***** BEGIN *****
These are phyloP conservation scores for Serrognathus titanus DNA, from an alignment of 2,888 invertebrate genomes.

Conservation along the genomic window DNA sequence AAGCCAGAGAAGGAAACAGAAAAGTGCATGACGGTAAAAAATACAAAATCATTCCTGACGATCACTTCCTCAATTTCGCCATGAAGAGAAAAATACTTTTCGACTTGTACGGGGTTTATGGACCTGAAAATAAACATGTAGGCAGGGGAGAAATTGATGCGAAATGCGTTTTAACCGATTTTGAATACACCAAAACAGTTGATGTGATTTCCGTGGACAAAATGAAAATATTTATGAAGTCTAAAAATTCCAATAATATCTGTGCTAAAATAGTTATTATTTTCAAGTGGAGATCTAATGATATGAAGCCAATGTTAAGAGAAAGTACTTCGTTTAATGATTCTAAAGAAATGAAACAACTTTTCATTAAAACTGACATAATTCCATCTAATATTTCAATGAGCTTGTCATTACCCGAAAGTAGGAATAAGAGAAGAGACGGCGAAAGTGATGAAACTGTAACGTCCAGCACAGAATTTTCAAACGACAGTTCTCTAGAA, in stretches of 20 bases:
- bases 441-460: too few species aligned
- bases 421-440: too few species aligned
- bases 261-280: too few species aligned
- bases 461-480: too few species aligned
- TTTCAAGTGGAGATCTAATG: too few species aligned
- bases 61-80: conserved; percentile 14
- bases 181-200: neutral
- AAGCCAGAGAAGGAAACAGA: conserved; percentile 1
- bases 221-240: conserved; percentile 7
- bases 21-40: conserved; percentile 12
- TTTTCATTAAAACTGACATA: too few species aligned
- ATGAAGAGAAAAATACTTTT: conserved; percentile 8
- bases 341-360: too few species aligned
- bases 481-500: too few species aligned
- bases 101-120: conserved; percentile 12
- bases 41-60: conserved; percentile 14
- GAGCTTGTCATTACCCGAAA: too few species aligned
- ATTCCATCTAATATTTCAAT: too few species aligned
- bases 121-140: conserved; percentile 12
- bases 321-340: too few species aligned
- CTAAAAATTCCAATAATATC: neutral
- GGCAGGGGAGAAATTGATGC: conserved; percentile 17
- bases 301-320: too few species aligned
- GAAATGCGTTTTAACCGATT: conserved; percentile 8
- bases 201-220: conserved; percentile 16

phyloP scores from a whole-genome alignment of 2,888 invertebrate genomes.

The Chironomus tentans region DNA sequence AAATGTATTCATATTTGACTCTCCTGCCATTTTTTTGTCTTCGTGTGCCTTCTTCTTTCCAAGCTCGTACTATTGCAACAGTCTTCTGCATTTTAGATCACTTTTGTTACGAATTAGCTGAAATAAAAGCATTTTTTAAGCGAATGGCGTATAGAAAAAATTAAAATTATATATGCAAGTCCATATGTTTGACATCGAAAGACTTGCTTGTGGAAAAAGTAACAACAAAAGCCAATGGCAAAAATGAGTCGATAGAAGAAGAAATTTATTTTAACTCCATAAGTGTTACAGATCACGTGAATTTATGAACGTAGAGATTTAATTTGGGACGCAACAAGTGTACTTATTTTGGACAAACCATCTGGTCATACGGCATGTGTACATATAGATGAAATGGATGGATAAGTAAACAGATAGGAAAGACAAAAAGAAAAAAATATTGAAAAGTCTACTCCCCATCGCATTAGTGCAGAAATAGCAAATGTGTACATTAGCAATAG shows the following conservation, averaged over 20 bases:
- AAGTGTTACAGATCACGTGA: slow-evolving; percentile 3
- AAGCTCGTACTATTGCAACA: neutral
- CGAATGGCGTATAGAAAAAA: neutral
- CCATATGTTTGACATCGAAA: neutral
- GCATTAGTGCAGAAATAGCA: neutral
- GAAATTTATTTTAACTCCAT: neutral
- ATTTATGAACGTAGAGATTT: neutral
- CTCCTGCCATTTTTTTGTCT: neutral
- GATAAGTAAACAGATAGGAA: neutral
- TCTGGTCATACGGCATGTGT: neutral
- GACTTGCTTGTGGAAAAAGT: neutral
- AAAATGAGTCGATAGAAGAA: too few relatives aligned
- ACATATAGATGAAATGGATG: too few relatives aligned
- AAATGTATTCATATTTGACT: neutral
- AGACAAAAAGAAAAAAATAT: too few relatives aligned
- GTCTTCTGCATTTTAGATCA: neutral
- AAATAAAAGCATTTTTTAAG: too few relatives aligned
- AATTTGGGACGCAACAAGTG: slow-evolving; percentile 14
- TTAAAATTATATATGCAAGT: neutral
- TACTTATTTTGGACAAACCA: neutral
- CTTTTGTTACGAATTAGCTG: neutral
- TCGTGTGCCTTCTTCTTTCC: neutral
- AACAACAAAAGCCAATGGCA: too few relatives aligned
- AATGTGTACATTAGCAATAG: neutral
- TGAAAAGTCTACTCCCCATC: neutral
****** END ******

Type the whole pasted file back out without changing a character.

These are phyloP conservation scores for Serrognathus titanus DNA, from an alignment of 2,888 invertebrate genomes.

Conservation along the genomic window DNA sequence AAGCCAGAGAAGGAAACAGAAAAGTGCATGACGGTAAAAAATACAAAATCATTCCTGACGATCACTTCCTCAATTTCGCCATGAAGAGAAAAATACTTTTCGACTTGTACGGGGTTTATGGACCTGAAAATAAACATGTAGGCAGGGGAGAAATTGATGCGAAATGCGTTTTAACCGATTTTGAATACACCAAAACAGTTGATGTGATTTCCGTGGACAAAATGAAAATATTTATGAAGTCTAAAAATTCCAATAATATCTGTGCTAAAATAGTTATTATTTTCAAGTGGAGATCTAATGATATGAAGCCAATGTTAAGAGAAAGTACTTCGTTTAATGATTCTAAAGAAATGAAACAACTTTTCATTAAAACTGACATAATTCCATCTAATATTTCAATGAGCTTGTCATTACCCGAAAGTAGGAATAAGAGAAGAGACGGCGAAAGTGATGAAACTGTAACGTCCAGCACAGAATTTTCAAACGACAGTTCTCTAGAA, in stretches of 20 bases:
- bases 441-460: too few species aligned
- bases 421-440: too few species aligned
- bases 261-280: too few species aligned
- bases 461-480: too few species aligned
- TTTCAAGTGGAGATCTAATG: too few species aligned
- bases 61-80: conserved; percentile 14
- bases 181-200: neutral
- AAGCCAGAGAAGGAAACAGA: conserved; percentile 1
- bases 221-240: conserved; percentile 7
- bases 21-40: conserved; percentile 12
- TTTTCATTAAAACTGACATA: too few species aligned
- ATGAAGAGAAAAATACTTTT: conserved; percentile 8
- bases 341-360: too few species aligned
- bases 481-500: too few species aligned
- bases 101-120: conserved; percentile 12
- bases 41-60: conserved; percentile 14
- GAGCTTGTCATTACCCGAAA: too few species aligned
- ATTCCATCTAATATTTCAAT: too few species aligned
- bases 121-140: conserved; percentile 12
- bases 321-340: too few species aligned
- CTAAAAATTCCAATAATATC: neutral
- GGCAGGGGAGAAATTGATGC: conserved; percentile 17
- bases 301-320: too few species aligned
- GAAATGCGTTTTAACCGATT: conserved; percentile 8
- bases 201-220: conserved; percentile 16

phyloP scores from a whole-genome alignment of 2,888 invertebrate genomes.

The Chironomus tentans region DNA sequence AAATGTATTCATATTTGACTCTCCTGCCATTTTTTTGTCTTCGTGTGCCTTCTTCTTTCCAAGCTCGTACTATTGCAACAGTCTTCTGCATTTTAGATCACTTTTGTTACGAATTAGCTGAAATAAAAGCATTTTTTAAGCGAATGGCGTATAGAAAAAATTAAAATTATATATGCAAGTCCATATGTTTGACATCGAAAGACTTGCTTGTGGAAAAAGTAACAACAAAAGCCAATGGCAAAAATGAGTCGATAGAAGAAGAAATTTATTTTAACTCCATAAGTGTTACAGATCACGTGAATTTATGAACGTAGAGATTTAATTTGGGACGCAACAAGTGTACTTATTTTGGACAAACCATCTGGTCATACGGCATGTGTACATATAGATGAAATGGATGGATAAGTAAACAGATAGGAAAGACAAAAAGAAAAAAATATTGAAAAGTCTACTCCCCATCGCATTAGTGCAGAAATAGCAAATGTGTACATTAGCAATAG shows the following conservation, averaged over 20 bases:
- AAGTGTTACAGATCACGTGA: slow-evolving; percentile 3
- AAGCTCGTACTATTGCAACA: neutral
- CGAATGGCGTATAGAAAAAA: neutral
- CCATATGTTTGACATCGAAA: neutral
- GCATTAGTGCAGAAATAGCA: neutral
- GAAATTTATTTTAACTCCAT: neutral
- ATTTATGAACGTAGAGATTT: neutral
- CTCCTGCCATTTTTTTGTCT: neutral
- GATAAGTAAACAGATAGGAA: neutral
- TCTGGTCATACGGCATGTGT: neutral
- GACTTGCTTGTGGAAAAAGT: neutral
- AAAATGAGTCGATAGAAGAA: too few relatives aligned
- ACATATAGATGAAATGGATG: too few relatives aligned
- AAATGTATTCATATTTGACT: neutral
- AGACAAAAAGAAAAAAATAT: too few relatives aligned
- GTCTTCTGCATTTTAGATCA: neutral
- AAATAAAAGCATTTTTTAAG: too few relatives aligned
- AATTTGGGACGCAACAAGTG: slow-evolving; percentile 14
- TTAAAATTATATATGCAAGT: neutral
- TACTTATTTTGGACAAACCA: neutral
- CTTTTGTTACGAATTAGCTG: neutral
- TCGTGTGCCTTCTTCTTTCC: neutral
- AACAACAAAAGCCAATGGCA: too few relatives aligned
- AATGTGTACATTAGCAATAG: neutral
- TGAAAAGTCTACTCCCCATC: neutral